What is a 'human'?, Laser ultrasounds that can look inside your body / Humans + Tech - Issue #9
+ World's first tooth-on-a-chip, Cars are spying on us, AI doctors.
This is the last issue of the year. It’s been wonderful curating these newsletters for the last nine weeks and I hope you’ve enjoyed them. Please reply with any suggestions on how I can make them better for you.
I hope you have fun plans for ringing in 2020 :)
Here are the articles from this week:
👀MIT engineers create laser ultrasounds that can look inside your body without you even feeling it [Gizmodo]
😷World's first tooth-on-a-chip may advance the field of dentistry [New Atlas]
👱♀️It's time to expand our understanding of what a 'human' is, biomedical experts warn [Science Alert]
🤖The AI doctor will see you now [Wired]
🚘Cars are secretly spying on us [Futurism]
1. MIT engineers create laser ultrasounds that can look inside your body without you even feeling it
Andrew Liszewski, writing for Gizmodo:
In a paper published yesterday in the journal Light: Science and Applications, the engineers at MIT explain how they developed a system that mimics the capabilities of an ultrasound machine, but using lasers that, at least in its current form, work from a distance as far as half a meter away from a patient. Lasers can be as innocuous as a pointer that projects a red dot on a slide show, or as dangerous as a tattoo removal gun that can fry a digital camera. The MIT researchers settled on a wavelength of 1,550-nanometers, which is readily absorbed by water but is also safe for human skin and eyes.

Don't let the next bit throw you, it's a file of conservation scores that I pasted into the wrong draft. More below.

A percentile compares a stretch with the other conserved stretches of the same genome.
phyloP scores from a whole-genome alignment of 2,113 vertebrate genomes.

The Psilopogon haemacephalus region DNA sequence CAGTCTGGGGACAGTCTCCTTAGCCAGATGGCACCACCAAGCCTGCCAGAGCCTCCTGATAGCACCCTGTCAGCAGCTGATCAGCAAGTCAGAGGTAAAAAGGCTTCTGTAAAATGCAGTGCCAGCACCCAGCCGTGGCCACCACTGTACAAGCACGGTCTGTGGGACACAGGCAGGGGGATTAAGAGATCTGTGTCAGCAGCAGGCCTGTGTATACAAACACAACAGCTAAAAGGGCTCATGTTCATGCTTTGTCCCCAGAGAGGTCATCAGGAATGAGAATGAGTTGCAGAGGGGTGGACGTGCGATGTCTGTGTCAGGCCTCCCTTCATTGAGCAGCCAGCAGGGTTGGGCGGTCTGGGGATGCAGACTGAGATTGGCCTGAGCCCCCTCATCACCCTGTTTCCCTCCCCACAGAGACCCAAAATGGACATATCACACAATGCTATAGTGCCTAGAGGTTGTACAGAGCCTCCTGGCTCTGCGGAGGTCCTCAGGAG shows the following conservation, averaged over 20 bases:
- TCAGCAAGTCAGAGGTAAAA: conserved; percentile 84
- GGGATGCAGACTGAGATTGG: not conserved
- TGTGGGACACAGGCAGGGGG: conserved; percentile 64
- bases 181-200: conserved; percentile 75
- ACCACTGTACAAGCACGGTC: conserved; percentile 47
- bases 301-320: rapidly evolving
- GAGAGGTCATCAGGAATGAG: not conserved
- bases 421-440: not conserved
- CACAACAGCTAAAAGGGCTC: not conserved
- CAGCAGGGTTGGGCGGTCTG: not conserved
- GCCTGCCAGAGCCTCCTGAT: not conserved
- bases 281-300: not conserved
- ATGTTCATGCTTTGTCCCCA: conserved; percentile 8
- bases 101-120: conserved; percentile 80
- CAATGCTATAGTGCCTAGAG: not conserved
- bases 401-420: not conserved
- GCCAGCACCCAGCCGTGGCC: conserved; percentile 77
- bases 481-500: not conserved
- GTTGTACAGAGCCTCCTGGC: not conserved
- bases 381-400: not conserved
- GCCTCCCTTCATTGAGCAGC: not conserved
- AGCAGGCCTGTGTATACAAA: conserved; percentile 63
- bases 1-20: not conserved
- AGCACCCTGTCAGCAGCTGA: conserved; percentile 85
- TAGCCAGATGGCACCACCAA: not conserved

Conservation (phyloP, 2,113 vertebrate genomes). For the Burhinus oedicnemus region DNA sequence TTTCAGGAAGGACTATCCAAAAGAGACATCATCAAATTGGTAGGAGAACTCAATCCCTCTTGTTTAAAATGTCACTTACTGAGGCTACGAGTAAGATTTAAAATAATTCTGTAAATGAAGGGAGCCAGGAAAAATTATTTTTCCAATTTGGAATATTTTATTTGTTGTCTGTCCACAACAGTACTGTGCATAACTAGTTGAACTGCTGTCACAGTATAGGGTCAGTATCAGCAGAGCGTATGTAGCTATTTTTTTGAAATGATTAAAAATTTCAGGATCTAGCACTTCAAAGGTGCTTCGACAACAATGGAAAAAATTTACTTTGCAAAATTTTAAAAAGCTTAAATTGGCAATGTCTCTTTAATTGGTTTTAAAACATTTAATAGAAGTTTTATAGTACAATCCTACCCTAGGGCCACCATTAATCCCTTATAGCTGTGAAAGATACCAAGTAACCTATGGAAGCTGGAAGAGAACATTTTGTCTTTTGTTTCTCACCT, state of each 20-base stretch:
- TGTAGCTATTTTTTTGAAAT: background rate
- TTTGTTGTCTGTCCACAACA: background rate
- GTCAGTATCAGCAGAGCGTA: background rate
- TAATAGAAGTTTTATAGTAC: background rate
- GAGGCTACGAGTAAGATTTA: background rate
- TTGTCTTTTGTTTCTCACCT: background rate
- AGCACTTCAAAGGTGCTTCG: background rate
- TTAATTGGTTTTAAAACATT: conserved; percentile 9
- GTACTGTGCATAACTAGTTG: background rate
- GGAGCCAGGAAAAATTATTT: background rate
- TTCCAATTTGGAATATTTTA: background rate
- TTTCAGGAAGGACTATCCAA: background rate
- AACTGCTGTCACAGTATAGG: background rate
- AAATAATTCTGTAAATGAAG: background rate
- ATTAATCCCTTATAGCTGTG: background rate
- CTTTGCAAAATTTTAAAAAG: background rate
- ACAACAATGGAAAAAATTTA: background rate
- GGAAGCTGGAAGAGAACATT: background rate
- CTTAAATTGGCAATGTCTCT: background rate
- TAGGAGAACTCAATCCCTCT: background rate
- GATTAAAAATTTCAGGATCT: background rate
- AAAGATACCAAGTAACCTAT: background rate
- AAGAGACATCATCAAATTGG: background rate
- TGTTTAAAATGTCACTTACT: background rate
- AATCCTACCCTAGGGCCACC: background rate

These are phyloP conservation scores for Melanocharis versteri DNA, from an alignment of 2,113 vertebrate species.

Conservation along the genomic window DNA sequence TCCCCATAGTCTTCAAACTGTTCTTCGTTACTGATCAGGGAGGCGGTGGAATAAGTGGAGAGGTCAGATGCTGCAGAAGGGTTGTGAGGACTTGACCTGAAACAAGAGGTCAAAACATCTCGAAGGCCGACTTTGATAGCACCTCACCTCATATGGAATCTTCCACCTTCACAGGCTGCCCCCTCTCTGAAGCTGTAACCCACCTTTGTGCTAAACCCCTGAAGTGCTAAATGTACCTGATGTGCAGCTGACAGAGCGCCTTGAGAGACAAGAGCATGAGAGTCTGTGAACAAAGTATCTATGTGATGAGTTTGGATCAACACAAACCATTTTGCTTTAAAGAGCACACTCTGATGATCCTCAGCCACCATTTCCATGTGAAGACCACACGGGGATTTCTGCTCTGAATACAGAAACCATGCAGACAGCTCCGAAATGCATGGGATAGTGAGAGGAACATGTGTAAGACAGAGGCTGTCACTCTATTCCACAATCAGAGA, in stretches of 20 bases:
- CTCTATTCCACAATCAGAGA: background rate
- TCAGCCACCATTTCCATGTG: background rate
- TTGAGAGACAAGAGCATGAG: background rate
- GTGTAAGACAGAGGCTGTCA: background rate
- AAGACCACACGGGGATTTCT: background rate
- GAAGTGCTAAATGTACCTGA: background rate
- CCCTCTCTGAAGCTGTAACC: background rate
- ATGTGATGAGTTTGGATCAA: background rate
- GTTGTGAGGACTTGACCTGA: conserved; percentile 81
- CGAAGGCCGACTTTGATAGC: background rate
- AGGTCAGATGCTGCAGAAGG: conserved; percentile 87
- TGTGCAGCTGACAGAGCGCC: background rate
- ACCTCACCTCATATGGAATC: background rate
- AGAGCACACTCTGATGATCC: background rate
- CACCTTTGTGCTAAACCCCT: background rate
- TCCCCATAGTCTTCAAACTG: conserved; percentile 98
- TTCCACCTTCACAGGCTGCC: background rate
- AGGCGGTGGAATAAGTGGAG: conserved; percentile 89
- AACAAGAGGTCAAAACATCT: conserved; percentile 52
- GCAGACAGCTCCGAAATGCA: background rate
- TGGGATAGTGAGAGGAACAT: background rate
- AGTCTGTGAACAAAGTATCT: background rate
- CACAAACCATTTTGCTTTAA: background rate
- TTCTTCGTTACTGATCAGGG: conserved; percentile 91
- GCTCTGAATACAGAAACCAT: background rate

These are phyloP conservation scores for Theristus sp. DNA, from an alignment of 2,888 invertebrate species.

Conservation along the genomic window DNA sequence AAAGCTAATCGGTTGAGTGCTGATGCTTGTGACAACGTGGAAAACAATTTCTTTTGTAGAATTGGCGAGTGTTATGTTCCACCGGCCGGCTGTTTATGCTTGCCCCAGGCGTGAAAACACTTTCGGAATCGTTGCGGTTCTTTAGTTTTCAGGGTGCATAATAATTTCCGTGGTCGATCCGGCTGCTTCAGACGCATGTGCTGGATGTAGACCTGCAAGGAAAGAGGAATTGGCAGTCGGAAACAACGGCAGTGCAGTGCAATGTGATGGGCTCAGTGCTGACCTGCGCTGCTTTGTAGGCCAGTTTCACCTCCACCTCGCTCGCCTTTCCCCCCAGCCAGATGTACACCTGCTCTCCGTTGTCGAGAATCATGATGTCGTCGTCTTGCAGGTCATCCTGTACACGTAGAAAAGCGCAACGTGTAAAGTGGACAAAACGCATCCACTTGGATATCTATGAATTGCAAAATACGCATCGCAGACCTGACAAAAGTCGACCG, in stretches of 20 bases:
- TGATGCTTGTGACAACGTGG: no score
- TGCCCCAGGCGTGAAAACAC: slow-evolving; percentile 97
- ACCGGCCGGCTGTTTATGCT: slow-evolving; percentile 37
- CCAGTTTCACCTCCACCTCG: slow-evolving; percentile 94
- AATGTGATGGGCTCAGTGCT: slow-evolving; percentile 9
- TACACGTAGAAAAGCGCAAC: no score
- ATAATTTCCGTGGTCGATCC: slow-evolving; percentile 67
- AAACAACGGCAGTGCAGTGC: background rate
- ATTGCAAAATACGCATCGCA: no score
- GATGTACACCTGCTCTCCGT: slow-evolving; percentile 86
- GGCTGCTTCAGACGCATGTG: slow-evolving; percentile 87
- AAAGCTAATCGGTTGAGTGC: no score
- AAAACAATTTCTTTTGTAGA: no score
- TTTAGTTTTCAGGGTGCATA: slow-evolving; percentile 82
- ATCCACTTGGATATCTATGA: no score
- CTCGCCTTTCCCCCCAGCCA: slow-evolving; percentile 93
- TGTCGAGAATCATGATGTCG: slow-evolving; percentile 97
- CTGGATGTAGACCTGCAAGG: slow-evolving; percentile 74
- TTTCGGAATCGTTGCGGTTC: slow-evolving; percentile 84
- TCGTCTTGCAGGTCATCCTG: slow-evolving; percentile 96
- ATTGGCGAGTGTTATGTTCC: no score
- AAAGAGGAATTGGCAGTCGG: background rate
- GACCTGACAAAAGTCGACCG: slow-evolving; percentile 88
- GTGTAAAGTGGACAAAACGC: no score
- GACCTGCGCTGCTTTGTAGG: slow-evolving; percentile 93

The good part about this technique, once it’s improved further, is that it can be used by people at home too. Here’s the downside:
At the same time, the new technique raises some concerns as it means a person could theoretically be physically examined without any actual physical interactions, and potentially without their knowledge. The idea of walking through a laser filled tunnel that analyzes your body inside and out sounds like science fiction turned fact, but as this technique is further improved and refined, there’s seemingly the potential for it to become a way for someone to assess your health without you even knowing about it.
How soon before these are installed in public places such as airports to evaluate people? What happens when health insurance companies get a hold of your data from these devices or can evaluate your health without your knowledge? Do current privacy laws even address scenarios like this? The technology is not far off, so we have to start addressing these issues immediately.
Ben Coxworth, writing for New Atlas: